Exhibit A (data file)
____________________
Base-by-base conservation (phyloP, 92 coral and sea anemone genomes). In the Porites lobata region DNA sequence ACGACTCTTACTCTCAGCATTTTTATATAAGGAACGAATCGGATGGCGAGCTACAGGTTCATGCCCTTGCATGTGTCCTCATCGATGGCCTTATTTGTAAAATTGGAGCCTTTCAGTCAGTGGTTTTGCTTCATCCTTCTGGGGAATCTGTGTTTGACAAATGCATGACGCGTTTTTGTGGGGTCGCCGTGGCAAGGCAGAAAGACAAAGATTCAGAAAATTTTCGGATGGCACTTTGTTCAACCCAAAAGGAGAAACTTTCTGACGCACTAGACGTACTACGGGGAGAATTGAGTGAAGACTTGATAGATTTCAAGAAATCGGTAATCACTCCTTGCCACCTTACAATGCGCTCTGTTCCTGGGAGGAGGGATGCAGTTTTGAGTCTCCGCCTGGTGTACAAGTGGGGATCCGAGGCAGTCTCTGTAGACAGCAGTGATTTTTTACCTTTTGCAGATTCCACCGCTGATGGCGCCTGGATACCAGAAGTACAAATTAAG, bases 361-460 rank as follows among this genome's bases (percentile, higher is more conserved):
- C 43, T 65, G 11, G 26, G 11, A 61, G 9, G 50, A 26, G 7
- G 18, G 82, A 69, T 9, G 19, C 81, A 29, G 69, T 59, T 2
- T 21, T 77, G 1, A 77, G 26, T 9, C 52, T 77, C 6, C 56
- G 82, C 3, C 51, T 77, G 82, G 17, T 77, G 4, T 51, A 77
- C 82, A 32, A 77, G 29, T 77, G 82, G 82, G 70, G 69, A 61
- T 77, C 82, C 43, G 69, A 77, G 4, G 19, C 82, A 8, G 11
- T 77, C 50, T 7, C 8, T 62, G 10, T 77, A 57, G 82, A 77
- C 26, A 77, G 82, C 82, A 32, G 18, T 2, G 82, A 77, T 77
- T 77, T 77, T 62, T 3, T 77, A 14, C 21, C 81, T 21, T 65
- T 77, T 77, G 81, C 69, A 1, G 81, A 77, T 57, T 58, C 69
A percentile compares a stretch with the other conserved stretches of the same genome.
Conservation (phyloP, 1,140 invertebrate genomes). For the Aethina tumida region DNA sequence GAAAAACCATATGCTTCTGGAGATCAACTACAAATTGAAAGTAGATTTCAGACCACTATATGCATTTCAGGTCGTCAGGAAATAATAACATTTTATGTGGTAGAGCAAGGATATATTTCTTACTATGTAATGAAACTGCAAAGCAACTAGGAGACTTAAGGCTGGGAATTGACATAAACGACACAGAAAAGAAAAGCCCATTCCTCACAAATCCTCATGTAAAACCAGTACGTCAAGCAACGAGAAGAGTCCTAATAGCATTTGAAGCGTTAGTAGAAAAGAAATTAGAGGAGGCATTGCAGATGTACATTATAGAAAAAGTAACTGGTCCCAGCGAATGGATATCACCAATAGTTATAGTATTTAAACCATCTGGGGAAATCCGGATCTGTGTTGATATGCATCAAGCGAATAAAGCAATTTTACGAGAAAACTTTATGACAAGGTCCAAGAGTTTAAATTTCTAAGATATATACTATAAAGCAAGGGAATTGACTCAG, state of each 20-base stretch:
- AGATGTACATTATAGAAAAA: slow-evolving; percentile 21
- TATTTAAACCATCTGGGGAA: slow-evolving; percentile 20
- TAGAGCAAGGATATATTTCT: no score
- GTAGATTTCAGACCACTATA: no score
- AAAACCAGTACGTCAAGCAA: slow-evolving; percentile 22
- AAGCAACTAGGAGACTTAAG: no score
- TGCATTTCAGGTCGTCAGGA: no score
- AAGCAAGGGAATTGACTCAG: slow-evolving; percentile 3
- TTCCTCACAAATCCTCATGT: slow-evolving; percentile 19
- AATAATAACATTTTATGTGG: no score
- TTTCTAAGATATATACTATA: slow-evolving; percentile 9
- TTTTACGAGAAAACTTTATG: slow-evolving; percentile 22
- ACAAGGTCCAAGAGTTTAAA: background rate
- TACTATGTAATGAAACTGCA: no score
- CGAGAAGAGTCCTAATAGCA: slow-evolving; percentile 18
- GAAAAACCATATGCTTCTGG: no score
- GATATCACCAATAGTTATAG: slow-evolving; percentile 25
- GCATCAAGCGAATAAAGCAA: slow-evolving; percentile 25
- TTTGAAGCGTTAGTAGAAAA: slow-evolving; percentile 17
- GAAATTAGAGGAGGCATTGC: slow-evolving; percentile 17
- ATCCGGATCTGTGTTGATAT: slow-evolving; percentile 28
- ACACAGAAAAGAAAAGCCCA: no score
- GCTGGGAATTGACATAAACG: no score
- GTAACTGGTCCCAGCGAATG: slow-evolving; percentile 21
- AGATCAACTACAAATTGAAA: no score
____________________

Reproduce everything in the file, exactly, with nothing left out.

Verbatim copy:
Base-by-base conservation (phyloP, 92 coral and sea anemone genomes). In the Porites lobata region DNA sequence ACGACTCTTACTCTCAGCATTTTTATATAAGGAACGAATCGGATGGCGAGCTACAGGTTCATGCCCTTGCATGTGTCCTCATCGATGGCCTTATTTGTAAAATTGGAGCCTTTCAGTCAGTGGTTTTGCTTCATCCTTCTGGGGAATCTGTGTTTGACAAATGCATGACGCGTTTTTGTGGGGTCGCCGTGGCAAGGCAGAAAGACAAAGATTCAGAAAATTTTCGGATGGCACTTTGTTCAACCCAAAAGGAGAAACTTTCTGACGCACTAGACGTACTACGGGGAGAATTGAGTGAAGACTTGATAGATTTCAAGAAATCGGTAATCACTCCTTGCCACCTTACAATGCGCTCTGTTCCTGGGAGGAGGGATGCAGTTTTGAGTCTCCGCCTGGTGTACAAGTGGGGATCCGAGGCAGTCTCTGTAGACAGCAGTGATTTTTTACCTTTTGCAGATTCCACCGCTGATGGCGCCTGGATACCAGAAGTACAAATTAAG, bases 361-460 rank as follows among this genome's bases (percentile, higher is more conserved):
- C 43, T 65, G 11, G 26, G 11, A 61, G 9, G 50, A 26, G 7
- G 18, G 82, A 69, T 9, G 19, C 81, A 29, G 69, T 59, T 2
- T 21, T 77, G 1, A 77, G 26, T 9, C 52, T 77, C 6, C 56
- G 82, C 3, C 51, T 77, G 82, G 17, T 77, G 4, T 51, A 77
- C 82, A 32, A 77, G 29, T 77, G 82, G 82, G 70, G 69, A 61
- T 77, C 82, C 43, G 69, A 77, G 4, G 19, C 82, A 8, G 11
- T 77, C 50, T 7, C 8, T 62, G 10, T 77, A 57, G 82, A 77
- C 26, A 77, G 82, C 82, A 32, G 18, T 2, G 82, A 77, T 77
- T 77, T 77, T 62, T 3, T 77, A 14, C 21, C 81, T 21, T 65
- T 77, T 77, G 81, C 69, A 1, G 81, A 77, T 57, T 58, C 69
A percentile compares a stretch with the other conserved stretches of the same genome.
Conservation (phyloP, 1,140 invertebrate genomes). For the Aethina tumida region DNA sequence GAAAAACCATATGCTTCTGGAGATCAACTACAAATTGAAAGTAGATTTCAGACCACTATATGCATTTCAGGTCGTCAGGAAATAATAACATTTTATGTGGTAGAGCAAGGATATATTTCTTACTATGTAATGAAACTGCAAAGCAACTAGGAGACTTAAGGCTGGGAATTGACATAAACGACACAGAAAAGAAAAGCCCATTCCTCACAAATCCTCATGTAAAACCAGTACGTCAAGCAACGAGAAGAGTCCTAATAGCATTTGAAGCGTTAGTAGAAAAGAAATTAGAGGAGGCATTGCAGATGTACATTATAGAAAAAGTAACTGGTCCCAGCGAATGGATATCACCAATAGTTATAGTATTTAAACCATCTGGGGAAATCCGGATCTGTGTTGATATGCATCAAGCGAATAAAGCAATTTTACGAGAAAACTTTATGACAAGGTCCAAGAGTTTAAATTTCTAAGATATATACTATAAAGCAAGGGAATTGACTCAG, state of each 20-base stretch:
- AGATGTACATTATAGAAAAA: slow-evolving; percentile 21
- TATTTAAACCATCTGGGGAA: slow-evolving; percentile 20
- TAGAGCAAGGATATATTTCT: no score
- GTAGATTTCAGACCACTATA: no score
- AAAACCAGTACGTCAAGCAA: slow-evolving; percentile 22
- AAGCAACTAGGAGACTTAAG: no score
- TGCATTTCAGGTCGTCAGGA: no score
- AAGCAAGGGAATTGACTCAG: slow-evolving; percentile 3
- TTCCTCACAAATCCTCATGT: slow-evolving; percentile 19
- AATAATAACATTTTATGTGG: no score
- TTTCTAAGATATATACTATA: slow-evolving; percentile 9
- TTTTACGAGAAAACTTTATG: slow-evolving; percentile 22
- ACAAGGTCCAAGAGTTTAAA: background rate
- TACTATGTAATGAAACTGCA: no score
- CGAGAAGAGTCCTAATAGCA: slow-evolving; percentile 18
- GAAAAACCATATGCTTCTGG: no score
- GATATCACCAATAGTTATAG: slow-evolving; percentile 25
- GCATCAAGCGAATAAAGCAA: slow-evolving; percentile 25
- TTTGAAGCGTTAGTAGAAAA: slow-evolving; percentile 17
- GAAATTAGAGGAGGCATTGC: slow-evolving; percentile 17
- ATCCGGATCTGTGTTGATAT: slow-evolving; percentile 28
- ACACAGAAAAGAAAAGCCCA: no score
- GCTGGGAATTGACATAAACG: no score
- GTAACTGGTCCCAGCGAATG: slow-evolving; percentile 21
- AGATCAACTACAAATTGAAA: no score